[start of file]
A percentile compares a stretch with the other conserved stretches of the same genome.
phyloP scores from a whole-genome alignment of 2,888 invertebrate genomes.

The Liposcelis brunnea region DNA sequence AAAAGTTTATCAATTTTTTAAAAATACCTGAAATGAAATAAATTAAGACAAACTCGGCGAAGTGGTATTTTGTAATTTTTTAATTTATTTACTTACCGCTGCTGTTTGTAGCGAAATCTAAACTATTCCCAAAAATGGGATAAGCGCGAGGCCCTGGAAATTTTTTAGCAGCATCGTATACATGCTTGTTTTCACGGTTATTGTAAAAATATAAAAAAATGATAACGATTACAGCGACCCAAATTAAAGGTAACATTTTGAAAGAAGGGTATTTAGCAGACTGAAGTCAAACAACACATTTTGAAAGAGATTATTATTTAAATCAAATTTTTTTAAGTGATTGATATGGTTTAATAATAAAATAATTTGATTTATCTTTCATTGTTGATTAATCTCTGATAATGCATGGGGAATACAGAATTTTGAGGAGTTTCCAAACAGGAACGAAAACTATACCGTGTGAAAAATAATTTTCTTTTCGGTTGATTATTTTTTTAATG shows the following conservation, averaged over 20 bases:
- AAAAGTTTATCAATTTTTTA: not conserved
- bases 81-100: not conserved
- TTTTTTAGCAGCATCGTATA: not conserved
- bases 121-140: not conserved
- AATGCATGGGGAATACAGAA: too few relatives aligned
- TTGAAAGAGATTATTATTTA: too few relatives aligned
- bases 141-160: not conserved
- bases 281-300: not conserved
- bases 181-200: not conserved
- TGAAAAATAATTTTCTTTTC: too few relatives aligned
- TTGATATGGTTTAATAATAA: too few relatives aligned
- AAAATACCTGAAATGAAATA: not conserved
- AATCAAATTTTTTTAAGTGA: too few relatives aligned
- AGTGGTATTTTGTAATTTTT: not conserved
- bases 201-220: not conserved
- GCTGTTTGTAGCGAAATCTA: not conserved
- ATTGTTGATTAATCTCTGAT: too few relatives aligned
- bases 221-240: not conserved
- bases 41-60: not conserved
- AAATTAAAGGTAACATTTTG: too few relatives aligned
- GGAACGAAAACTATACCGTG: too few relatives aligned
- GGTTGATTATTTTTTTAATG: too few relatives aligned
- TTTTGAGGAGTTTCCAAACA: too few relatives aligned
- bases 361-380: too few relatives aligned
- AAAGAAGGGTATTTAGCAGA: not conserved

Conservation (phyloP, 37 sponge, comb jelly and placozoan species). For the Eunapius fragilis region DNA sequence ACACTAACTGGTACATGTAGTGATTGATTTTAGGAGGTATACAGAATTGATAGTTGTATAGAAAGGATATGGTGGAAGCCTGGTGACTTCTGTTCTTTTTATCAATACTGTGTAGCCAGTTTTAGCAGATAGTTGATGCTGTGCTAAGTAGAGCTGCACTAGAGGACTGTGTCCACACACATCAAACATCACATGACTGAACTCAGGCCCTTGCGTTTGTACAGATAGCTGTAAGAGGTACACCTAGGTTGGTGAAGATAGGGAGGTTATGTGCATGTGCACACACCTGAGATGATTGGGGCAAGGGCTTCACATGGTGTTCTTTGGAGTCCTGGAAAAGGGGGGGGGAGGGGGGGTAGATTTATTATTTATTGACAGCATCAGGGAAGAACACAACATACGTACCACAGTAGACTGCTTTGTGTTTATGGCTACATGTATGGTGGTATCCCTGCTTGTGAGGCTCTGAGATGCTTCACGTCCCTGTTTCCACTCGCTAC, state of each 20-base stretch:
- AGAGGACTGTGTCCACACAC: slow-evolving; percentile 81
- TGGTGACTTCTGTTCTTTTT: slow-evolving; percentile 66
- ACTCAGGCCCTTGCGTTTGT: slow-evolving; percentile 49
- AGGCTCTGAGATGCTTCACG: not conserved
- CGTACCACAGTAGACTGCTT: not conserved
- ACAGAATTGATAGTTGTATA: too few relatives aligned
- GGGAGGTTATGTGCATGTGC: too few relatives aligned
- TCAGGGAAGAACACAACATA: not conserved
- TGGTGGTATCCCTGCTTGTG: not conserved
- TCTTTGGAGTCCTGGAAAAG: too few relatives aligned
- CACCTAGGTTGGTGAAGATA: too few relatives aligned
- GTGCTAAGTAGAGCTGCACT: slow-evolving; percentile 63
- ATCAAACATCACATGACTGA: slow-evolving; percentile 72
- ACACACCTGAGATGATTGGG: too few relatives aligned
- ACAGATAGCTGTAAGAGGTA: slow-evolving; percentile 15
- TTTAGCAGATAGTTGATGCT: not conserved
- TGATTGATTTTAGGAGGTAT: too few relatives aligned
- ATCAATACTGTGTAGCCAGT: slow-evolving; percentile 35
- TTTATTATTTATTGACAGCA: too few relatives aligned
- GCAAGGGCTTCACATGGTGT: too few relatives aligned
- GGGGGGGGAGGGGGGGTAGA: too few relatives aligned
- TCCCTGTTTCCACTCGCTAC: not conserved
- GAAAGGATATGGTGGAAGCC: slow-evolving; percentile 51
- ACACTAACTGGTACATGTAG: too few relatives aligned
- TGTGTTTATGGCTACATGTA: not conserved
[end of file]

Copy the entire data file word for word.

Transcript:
A percentile compares a stretch with the other conserved stretches of the same genome.
phyloP scores from a whole-genome alignment of 2,888 invertebrate genomes.

The Liposcelis brunnea region DNA sequence AAAAGTTTATCAATTTTTTAAAAATACCTGAAATGAAATAAATTAAGACAAACTCGGCGAAGTGGTATTTTGTAATTTTTTAATTTATTTACTTACCGCTGCTGTTTGTAGCGAAATCTAAACTATTCCCAAAAATGGGATAAGCGCGAGGCCCTGGAAATTTTTTAGCAGCATCGTATACATGCTTGTTTTCACGGTTATTGTAAAAATATAAAAAAATGATAACGATTACAGCGACCCAAATTAAAGGTAACATTTTGAAAGAAGGGTATTTAGCAGACTGAAGTCAAACAACACATTTTGAAAGAGATTATTATTTAAATCAAATTTTTTTAAGTGATTGATATGGTTTAATAATAAAATAATTTGATTTATCTTTCATTGTTGATTAATCTCTGATAATGCATGGGGAATACAGAATTTTGAGGAGTTTCCAAACAGGAACGAAAACTATACCGTGTGAAAAATAATTTTCTTTTCGGTTGATTATTTTTTTAATG shows the following conservation, averaged over 20 bases:
- AAAAGTTTATCAATTTTTTA: not conserved
- bases 81-100: not conserved
- TTTTTTAGCAGCATCGTATA: not conserved
- bases 121-140: not conserved
- AATGCATGGGGAATACAGAA: too few relatives aligned
- TTGAAAGAGATTATTATTTA: too few relatives aligned
- bases 141-160: not conserved
- bases 281-300: not conserved
- bases 181-200: not conserved
- TGAAAAATAATTTTCTTTTC: too few relatives aligned
- TTGATATGGTTTAATAATAA: too few relatives aligned
- AAAATACCTGAAATGAAATA: not conserved
- AATCAAATTTTTTTAAGTGA: too few relatives aligned
- AGTGGTATTTTGTAATTTTT: not conserved
- bases 201-220: not conserved
- GCTGTTTGTAGCGAAATCTA: not conserved
- ATTGTTGATTAATCTCTGAT: too few relatives aligned
- bases 221-240: not conserved
- bases 41-60: not conserved
- AAATTAAAGGTAACATTTTG: too few relatives aligned
- GGAACGAAAACTATACCGTG: too few relatives aligned
- GGTTGATTATTTTTTTAATG: too few relatives aligned
- TTTTGAGGAGTTTCCAAACA: too few relatives aligned
- bases 361-380: too few relatives aligned
- AAAGAAGGGTATTTAGCAGA: not conserved

Conservation (phyloP, 37 sponge, comb jelly and placozoan species). For the Eunapius fragilis region DNA sequence ACACTAACTGGTACATGTAGTGATTGATTTTAGGAGGTATACAGAATTGATAGTTGTATAGAAAGGATATGGTGGAAGCCTGGTGACTTCTGTTCTTTTTATCAATACTGTGTAGCCAGTTTTAGCAGATAGTTGATGCTGTGCTAAGTAGAGCTGCACTAGAGGACTGTGTCCACACACATCAAACATCACATGACTGAACTCAGGCCCTTGCGTTTGTACAGATAGCTGTAAGAGGTACACCTAGGTTGGTGAAGATAGGGAGGTTATGTGCATGTGCACACACCTGAGATGATTGGGGCAAGGGCTTCACATGGTGTTCTTTGGAGTCCTGGAAAAGGGGGGGGGAGGGGGGGTAGATTTATTATTTATTGACAGCATCAGGGAAGAACACAACATACGTACCACAGTAGACTGCTTTGTGTTTATGGCTACATGTATGGTGGTATCCCTGCTTGTGAGGCTCTGAGATGCTTCACGTCCCTGTTTCCACTCGCTAC, state of each 20-base stretch:
- AGAGGACTGTGTCCACACAC: slow-evolving; percentile 81
- TGGTGACTTCTGTTCTTTTT: slow-evolving; percentile 66
- ACTCAGGCCCTTGCGTTTGT: slow-evolving; percentile 49
- AGGCTCTGAGATGCTTCACG: not conserved
- CGTACCACAGTAGACTGCTT: not conserved
- ACAGAATTGATAGTTGTATA: too few relatives aligned
- GGGAGGTTATGTGCATGTGC: too few relatives aligned
- TCAGGGAAGAACACAACATA: not conserved
- TGGTGGTATCCCTGCTTGTG: not conserved
- TCTTTGGAGTCCTGGAAAAG: too few relatives aligned
- CACCTAGGTTGGTGAAGATA: too few relatives aligned
- GTGCTAAGTAGAGCTGCACT: slow-evolving; percentile 63
- ATCAAACATCACATGACTGA: slow-evolving; percentile 72
- ACACACCTGAGATGATTGGG: too few relatives aligned
- ACAGATAGCTGTAAGAGGTA: slow-evolving; percentile 15
- TTTAGCAGATAGTTGATGCT: not conserved
- TGATTGATTTTAGGAGGTAT: too few relatives aligned
- ATCAATACTGTGTAGCCAGT: slow-evolving; percentile 35
- TTTATTATTTATTGACAGCA: too few relatives aligned
- GCAAGGGCTTCACATGGTGT: too few relatives aligned
- GGGGGGGGAGGGGGGGTAGA: too few relatives aligned
- TCCCTGTTTCCACTCGCTAC: not conserved
- GAAAGGATATGGTGGAAGCC: slow-evolving; percentile 51
- ACACTAACTGGTACATGTAG: too few relatives aligned
- TGTGTTTATGGCTACATGTA: not conserved